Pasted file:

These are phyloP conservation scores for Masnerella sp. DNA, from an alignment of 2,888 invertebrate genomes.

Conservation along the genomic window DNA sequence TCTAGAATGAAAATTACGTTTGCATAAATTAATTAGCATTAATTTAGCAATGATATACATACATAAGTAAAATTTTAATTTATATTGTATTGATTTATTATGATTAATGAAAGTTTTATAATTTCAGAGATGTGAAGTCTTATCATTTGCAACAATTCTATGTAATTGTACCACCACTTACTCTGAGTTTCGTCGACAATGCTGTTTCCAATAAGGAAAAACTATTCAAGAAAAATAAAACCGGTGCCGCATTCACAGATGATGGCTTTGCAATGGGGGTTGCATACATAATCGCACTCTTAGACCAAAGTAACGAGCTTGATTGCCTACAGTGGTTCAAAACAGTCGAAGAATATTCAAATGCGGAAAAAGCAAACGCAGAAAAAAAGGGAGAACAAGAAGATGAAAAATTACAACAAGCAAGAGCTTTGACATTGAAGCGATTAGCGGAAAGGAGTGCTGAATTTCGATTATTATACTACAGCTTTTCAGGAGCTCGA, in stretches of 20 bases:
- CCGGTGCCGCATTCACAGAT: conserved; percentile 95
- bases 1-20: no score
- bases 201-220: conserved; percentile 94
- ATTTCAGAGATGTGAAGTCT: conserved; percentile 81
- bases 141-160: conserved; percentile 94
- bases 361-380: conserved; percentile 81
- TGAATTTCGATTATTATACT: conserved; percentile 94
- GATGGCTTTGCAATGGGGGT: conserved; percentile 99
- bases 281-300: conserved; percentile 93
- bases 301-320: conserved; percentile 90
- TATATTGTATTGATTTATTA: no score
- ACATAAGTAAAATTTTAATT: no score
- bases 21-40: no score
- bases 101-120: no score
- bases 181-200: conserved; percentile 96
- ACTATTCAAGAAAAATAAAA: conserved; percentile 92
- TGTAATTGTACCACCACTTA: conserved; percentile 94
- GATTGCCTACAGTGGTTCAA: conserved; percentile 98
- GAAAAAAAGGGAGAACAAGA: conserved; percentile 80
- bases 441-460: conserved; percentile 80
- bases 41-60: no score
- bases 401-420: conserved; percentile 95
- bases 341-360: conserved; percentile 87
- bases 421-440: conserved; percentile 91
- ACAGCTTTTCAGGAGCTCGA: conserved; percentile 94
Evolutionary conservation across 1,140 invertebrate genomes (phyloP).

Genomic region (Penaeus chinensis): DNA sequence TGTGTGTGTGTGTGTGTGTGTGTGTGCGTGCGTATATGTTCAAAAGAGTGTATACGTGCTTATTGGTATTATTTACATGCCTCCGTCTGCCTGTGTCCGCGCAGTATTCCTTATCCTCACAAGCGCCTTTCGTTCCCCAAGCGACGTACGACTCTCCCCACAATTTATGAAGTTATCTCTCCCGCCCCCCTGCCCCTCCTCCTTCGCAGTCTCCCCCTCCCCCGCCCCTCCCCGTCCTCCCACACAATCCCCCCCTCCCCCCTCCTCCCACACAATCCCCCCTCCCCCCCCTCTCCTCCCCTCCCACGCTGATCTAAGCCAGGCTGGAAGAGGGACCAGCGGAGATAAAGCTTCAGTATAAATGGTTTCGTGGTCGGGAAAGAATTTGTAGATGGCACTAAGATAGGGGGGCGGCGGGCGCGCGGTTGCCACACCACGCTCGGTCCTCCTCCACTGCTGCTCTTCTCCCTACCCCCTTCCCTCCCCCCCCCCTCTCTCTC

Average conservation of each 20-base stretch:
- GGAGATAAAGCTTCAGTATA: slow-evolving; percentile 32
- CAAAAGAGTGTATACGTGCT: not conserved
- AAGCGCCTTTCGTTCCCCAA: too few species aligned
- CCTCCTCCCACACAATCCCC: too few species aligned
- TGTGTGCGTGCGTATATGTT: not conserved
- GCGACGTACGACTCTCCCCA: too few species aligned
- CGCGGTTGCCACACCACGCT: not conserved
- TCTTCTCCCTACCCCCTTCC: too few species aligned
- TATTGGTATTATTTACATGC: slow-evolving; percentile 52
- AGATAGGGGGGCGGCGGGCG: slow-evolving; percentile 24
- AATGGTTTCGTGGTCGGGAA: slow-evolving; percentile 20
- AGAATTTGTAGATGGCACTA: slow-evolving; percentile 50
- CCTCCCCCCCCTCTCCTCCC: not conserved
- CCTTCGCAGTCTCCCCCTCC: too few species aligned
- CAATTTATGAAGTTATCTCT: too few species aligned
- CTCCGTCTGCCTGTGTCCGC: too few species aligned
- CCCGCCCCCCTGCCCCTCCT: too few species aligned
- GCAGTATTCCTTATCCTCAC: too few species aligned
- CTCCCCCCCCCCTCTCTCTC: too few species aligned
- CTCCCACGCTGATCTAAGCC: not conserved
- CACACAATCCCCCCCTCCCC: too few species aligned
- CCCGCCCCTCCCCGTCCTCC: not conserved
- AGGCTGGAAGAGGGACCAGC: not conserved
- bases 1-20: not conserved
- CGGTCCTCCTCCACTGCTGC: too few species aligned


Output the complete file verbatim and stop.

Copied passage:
These are phyloP conservation scores for Masnerella sp. DNA, from an alignment of 2,888 invertebrate genomes.

Conservation along the genomic window DNA sequence TCTAGAATGAAAATTACGTTTGCATAAATTAATTAGCATTAATTTAGCAATGATATACATACATAAGTAAAATTTTAATTTATATTGTATTGATTTATTATGATTAATGAAAGTTTTATAATTTCAGAGATGTGAAGTCTTATCATTTGCAACAATTCTATGTAATTGTACCACCACTTACTCTGAGTTTCGTCGACAATGCTGTTTCCAATAAGGAAAAACTATTCAAGAAAAATAAAACCGGTGCCGCATTCACAGATGATGGCTTTGCAATGGGGGTTGCATACATAATCGCACTCTTAGACCAAAGTAACGAGCTTGATTGCCTACAGTGGTTCAAAACAGTCGAAGAATATTCAAATGCGGAAAAAGCAAACGCAGAAAAAAAGGGAGAACAAGAAGATGAAAAATTACAACAAGCAAGAGCTTTGACATTGAAGCGATTAGCGGAAAGGAGTGCTGAATTTCGATTATTATACTACAGCTTTTCAGGAGCTCGA, in stretches of 20 bases:
- CCGGTGCCGCATTCACAGAT: conserved; percentile 95
- bases 1-20: no score
- bases 201-220: conserved; percentile 94
- ATTTCAGAGATGTGAAGTCT: conserved; percentile 81
- bases 141-160: conserved; percentile 94
- bases 361-380: conserved; percentile 81
- TGAATTTCGATTATTATACT: conserved; percentile 94
- GATGGCTTTGCAATGGGGGT: conserved; percentile 99
- bases 281-300: conserved; percentile 93
- bases 301-320: conserved; percentile 90
- TATATTGTATTGATTTATTA: no score
- ACATAAGTAAAATTTTAATT: no score
- bases 21-40: no score
- bases 101-120: no score
- bases 181-200: conserved; percentile 96
- ACTATTCAAGAAAAATAAAA: conserved; percentile 92
- TGTAATTGTACCACCACTTA: conserved; percentile 94
- GATTGCCTACAGTGGTTCAA: conserved; percentile 98
- GAAAAAAAGGGAGAACAAGA: conserved; percentile 80
- bases 441-460: conserved; percentile 80
- bases 41-60: no score
- bases 401-420: conserved; percentile 95
- bases 341-360: conserved; percentile 87
- bases 421-440: conserved; percentile 91
- ACAGCTTTTCAGGAGCTCGA: conserved; percentile 94
Evolutionary conservation across 1,140 invertebrate genomes (phyloP).

Genomic region (Penaeus chinensis): DNA sequence TGTGTGTGTGTGTGTGTGTGTGTGTGCGTGCGTATATGTTCAAAAGAGTGTATACGTGCTTATTGGTATTATTTACATGCCTCCGTCTGCCTGTGTCCGCGCAGTATTCCTTATCCTCACAAGCGCCTTTCGTTCCCCAAGCGACGTACGACTCTCCCCACAATTTATGAAGTTATCTCTCCCGCCCCCCTGCCCCTCCTCCTTCGCAGTCTCCCCCTCCCCCGCCCCTCCCCGTCCTCCCACACAATCCCCCCCTCCCCCCTCCTCCCACACAATCCCCCCTCCCCCCCCTCTCCTCCCCTCCCACGCTGATCTAAGCCAGGCTGGAAGAGGGACCAGCGGAGATAAAGCTTCAGTATAAATGGTTTCGTGGTCGGGAAAGAATTTGTAGATGGCACTAAGATAGGGGGGCGGCGGGCGCGCGGTTGCCACACCACGCTCGGTCCTCCTCCACTGCTGCTCTTCTCCCTACCCCCTTCCCTCCCCCCCCCCTCTCTCTC

Average conservation of each 20-base stretch:
- GGAGATAAAGCTTCAGTATA: slow-evolving; percentile 32
- CAAAAGAGTGTATACGTGCT: not conserved
- AAGCGCCTTTCGTTCCCCAA: too few species aligned
- CCTCCTCCCACACAATCCCC: too few species aligned
- TGTGTGCGTGCGTATATGTT: not conserved
- GCGACGTACGACTCTCCCCA: too few species aligned
- CGCGGTTGCCACACCACGCT: not conserved
- TCTTCTCCCTACCCCCTTCC: too few species aligned
- TATTGGTATTATTTACATGC: slow-evolving; percentile 52
- AGATAGGGGGGCGGCGGGCG: slow-evolving; percentile 24
- AATGGTTTCGTGGTCGGGAA: slow-evolving; percentile 20
- AGAATTTGTAGATGGCACTA: slow-evolving; percentile 50
- CCTCCCCCCCCTCTCCTCCC: not conserved
- CCTTCGCAGTCTCCCCCTCC: too few species aligned
- CAATTTATGAAGTTATCTCT: too few species aligned
- CTCCGTCTGCCTGTGTCCGC: too few species aligned
- CCCGCCCCCCTGCCCCTCCT: too few species aligned
- GCAGTATTCCTTATCCTCAC: too few species aligned
- CTCCCCCCCCCCTCTCTCTC: too few species aligned
- CTCCCACGCTGATCTAAGCC: not conserved
- CACACAATCCCCCCCTCCCC: too few species aligned
- CCCGCCCCTCCCCGTCCTCC: not conserved
- AGGCTGGAAGAGGGACCAGC: not conserved
- bases 1-20: not conserved
- CGGTCCTCCTCCACTGCTGC: too few species aligned